Sunday, December 23, 2018

The malware did it, I swear!

A couple of months back, someone posted on the Forensic Focus forums raising the possibility that a hacker or malware was responsible for some child abuse images found on a relative's computer.  I responded at some length, but I also wanted to post here to lay out some of my thoughts on this defense.  For some background, please see Chad Steel's excellent article.  The defense seems to have been mostly unsuccessful but it is raised occasionally and appears to have been successful in a couple of early cases.  I hope here to point out some reasons why the defense should be avoided (absent clear evidence that it actually happened) and to give some ideas for refuting it.

As laid out in Steel's article, the defense is based primarily on the fact that it is technically possible that a hacker could plant contraband images, or that some malware could distribute them.  And it is technically possible.  It's also wildly improbable. Here are the issues:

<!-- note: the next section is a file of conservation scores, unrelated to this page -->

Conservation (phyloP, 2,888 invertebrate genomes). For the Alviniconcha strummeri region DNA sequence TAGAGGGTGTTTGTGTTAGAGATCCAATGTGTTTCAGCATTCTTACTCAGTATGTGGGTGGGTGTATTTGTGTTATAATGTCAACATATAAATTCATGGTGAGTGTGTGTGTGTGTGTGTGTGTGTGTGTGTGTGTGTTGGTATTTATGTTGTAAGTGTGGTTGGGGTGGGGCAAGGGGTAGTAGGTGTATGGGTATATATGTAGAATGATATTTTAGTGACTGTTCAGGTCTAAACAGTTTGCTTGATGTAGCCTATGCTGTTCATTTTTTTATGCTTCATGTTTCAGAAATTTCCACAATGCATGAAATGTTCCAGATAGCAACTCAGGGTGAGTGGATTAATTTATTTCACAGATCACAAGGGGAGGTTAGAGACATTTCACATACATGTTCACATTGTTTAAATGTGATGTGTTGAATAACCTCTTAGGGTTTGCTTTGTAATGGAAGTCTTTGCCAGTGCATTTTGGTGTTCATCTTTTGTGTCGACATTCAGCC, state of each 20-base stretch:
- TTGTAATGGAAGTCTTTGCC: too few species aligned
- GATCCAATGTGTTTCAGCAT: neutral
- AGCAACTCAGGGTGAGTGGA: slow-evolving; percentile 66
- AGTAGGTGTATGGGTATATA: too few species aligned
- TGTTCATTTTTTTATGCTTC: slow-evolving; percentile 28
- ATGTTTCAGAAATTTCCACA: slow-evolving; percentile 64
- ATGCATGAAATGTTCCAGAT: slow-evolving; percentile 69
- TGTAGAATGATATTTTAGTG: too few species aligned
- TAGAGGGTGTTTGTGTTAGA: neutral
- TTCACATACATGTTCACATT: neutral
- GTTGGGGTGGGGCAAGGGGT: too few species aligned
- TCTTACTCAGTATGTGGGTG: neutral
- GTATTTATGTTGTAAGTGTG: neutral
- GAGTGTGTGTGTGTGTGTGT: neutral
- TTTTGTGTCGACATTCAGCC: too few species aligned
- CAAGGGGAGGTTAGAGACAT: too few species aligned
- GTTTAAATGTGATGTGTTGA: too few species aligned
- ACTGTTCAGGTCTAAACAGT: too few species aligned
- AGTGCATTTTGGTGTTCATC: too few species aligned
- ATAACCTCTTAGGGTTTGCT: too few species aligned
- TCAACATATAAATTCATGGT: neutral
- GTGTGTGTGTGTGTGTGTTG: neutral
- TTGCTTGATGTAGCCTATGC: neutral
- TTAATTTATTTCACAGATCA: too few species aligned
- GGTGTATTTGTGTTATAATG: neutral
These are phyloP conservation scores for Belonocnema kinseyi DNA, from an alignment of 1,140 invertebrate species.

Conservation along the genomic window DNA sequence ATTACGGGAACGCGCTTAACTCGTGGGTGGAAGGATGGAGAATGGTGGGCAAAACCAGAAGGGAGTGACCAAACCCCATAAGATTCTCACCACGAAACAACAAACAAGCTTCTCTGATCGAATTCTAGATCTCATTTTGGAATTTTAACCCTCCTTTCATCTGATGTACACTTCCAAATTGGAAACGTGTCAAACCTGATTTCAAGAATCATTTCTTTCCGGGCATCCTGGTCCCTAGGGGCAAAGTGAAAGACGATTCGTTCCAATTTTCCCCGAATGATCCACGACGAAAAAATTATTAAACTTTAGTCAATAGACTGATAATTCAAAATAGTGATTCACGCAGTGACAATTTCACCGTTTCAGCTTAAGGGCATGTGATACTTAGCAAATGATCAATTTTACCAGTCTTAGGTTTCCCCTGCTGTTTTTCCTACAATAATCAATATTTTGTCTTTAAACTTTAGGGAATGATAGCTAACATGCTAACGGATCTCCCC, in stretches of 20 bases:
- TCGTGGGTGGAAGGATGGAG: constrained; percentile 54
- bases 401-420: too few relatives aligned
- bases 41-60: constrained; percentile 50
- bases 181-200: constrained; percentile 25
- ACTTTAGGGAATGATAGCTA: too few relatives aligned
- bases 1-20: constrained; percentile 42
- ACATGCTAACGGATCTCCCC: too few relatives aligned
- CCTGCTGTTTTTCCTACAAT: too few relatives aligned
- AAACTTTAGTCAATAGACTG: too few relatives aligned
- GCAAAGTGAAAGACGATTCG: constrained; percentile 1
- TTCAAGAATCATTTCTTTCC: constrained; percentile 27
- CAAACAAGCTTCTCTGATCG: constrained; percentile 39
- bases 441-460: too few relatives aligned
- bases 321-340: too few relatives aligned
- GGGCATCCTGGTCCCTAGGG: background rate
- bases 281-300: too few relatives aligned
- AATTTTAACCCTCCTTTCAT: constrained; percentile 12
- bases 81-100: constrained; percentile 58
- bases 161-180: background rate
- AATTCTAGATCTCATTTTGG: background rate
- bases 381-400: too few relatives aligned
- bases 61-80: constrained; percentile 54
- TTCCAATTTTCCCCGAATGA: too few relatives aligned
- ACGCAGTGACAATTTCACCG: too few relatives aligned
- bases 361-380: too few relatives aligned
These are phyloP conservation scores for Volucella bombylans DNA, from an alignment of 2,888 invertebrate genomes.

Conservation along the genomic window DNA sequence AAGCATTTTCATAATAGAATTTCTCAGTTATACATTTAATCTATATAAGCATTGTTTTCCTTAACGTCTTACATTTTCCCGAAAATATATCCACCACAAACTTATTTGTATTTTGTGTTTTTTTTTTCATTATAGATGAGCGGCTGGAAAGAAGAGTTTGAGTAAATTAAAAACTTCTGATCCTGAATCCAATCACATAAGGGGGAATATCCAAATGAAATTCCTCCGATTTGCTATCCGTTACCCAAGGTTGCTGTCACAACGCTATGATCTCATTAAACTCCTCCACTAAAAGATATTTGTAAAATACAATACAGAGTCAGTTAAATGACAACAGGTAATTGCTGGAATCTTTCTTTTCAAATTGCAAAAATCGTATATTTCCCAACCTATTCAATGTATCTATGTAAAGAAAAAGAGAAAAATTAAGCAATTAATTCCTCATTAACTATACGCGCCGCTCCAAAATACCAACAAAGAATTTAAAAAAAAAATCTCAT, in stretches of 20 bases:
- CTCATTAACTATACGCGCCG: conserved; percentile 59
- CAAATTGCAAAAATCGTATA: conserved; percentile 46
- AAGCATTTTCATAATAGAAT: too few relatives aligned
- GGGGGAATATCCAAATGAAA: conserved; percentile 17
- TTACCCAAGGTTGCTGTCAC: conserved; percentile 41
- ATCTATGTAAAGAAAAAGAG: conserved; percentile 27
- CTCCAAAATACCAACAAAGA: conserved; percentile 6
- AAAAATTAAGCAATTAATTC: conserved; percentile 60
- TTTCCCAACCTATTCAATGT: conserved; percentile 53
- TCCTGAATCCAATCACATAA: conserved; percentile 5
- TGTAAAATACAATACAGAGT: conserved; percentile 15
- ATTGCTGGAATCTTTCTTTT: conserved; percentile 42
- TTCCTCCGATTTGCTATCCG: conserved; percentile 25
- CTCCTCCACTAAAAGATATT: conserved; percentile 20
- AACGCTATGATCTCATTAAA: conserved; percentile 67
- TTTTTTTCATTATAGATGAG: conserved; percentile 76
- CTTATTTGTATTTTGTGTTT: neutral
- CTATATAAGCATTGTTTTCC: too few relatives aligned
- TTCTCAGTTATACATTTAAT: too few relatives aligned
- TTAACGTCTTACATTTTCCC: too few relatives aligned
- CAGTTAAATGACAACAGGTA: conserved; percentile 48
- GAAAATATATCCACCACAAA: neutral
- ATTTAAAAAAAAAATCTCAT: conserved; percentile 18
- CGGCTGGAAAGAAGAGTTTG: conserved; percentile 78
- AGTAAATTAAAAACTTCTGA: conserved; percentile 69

Wednesday, December 19, 2018

MD5 should not be used in forensics (or anywhere else)

A few days ago, I drafted (but had not yet published) a post about using MD5 for validating or authenticating evidence in digital forensics.  MD5 has had security problems for twenty years, but it's still been used in forensics, although the trend has been toward SHA-1 (which has some problems of its own) and SHA-2.

After drafting the post, I discovered that the Scientific Working Group on Digital Evidence has released a draft endorsing the use of MD5 and SHA-1.  I wrote in to share my concerns, but I also reached out to some cryptographers via Twitter.  Dr. Marc Stevens, a cryptographer known for his expertise in attacking MD5 and other hash functions, released a series of tweets that was even more critical of MD5 than I anticipated and that was incredibly damning for any forensic expert who continues to rely on MD5.